What are the key demotivators for me and where am I when I am demotivated?
    What am I doing with my time?
    How can I utilise habitual routine ways of doing things?
    How am I putting Dharma into practice, where, how can I measure it? Should I measure it, how should I reflect on how well I am doing?
    Should I keep a log and track time in meditation so I know how many hours I really spend in placement?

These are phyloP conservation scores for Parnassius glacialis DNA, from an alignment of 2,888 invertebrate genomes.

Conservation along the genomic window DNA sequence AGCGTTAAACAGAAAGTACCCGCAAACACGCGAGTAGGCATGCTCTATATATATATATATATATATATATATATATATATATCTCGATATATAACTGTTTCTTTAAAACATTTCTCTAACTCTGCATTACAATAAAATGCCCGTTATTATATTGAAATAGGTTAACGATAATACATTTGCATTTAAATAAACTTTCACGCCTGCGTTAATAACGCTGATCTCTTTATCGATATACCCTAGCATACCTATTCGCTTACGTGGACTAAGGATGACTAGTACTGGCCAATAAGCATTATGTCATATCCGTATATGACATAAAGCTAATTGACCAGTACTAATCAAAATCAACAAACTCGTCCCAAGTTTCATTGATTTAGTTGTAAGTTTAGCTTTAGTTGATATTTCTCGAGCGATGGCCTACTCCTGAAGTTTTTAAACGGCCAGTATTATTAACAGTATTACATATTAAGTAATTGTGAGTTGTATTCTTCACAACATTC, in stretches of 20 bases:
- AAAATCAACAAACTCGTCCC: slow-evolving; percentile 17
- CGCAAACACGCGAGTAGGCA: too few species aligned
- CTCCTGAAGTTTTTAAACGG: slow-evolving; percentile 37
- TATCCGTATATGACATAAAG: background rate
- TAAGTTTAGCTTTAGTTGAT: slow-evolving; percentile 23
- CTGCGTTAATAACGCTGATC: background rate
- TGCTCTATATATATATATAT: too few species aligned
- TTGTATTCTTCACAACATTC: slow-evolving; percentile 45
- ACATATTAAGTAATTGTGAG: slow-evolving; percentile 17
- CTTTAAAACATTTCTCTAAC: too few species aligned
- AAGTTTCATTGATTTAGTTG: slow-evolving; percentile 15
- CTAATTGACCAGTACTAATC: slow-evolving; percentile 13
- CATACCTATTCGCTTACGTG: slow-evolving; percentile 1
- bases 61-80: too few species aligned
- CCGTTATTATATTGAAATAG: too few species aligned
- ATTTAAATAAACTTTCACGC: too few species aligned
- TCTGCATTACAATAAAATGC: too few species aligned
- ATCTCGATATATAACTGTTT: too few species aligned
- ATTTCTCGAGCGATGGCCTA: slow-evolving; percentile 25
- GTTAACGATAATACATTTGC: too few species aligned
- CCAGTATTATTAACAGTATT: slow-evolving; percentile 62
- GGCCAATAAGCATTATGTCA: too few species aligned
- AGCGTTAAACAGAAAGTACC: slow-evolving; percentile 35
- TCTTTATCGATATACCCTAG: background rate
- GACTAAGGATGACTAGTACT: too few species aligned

What are my ‘worst day commitments’?
    What will I do if I don’t meditate for a week?
    Which objects are most important to meditate on at this part of my life and what is my biggest delusion?
    Why is it important to build strong foundations?
    What are my biggest doubts?
    What is my favourite meditation? What is my least favourite?
    What have I realised so far? What can I conclude from this and how have my behaviours changed?
    What is left to learn?
    How can I organise my ‘Tantric Cycle?’
    How do I reward myself?
    When do I include positive relaxation?
    What factors are involved in keeping a balanced, healthy life and spiritual life – how are they connected?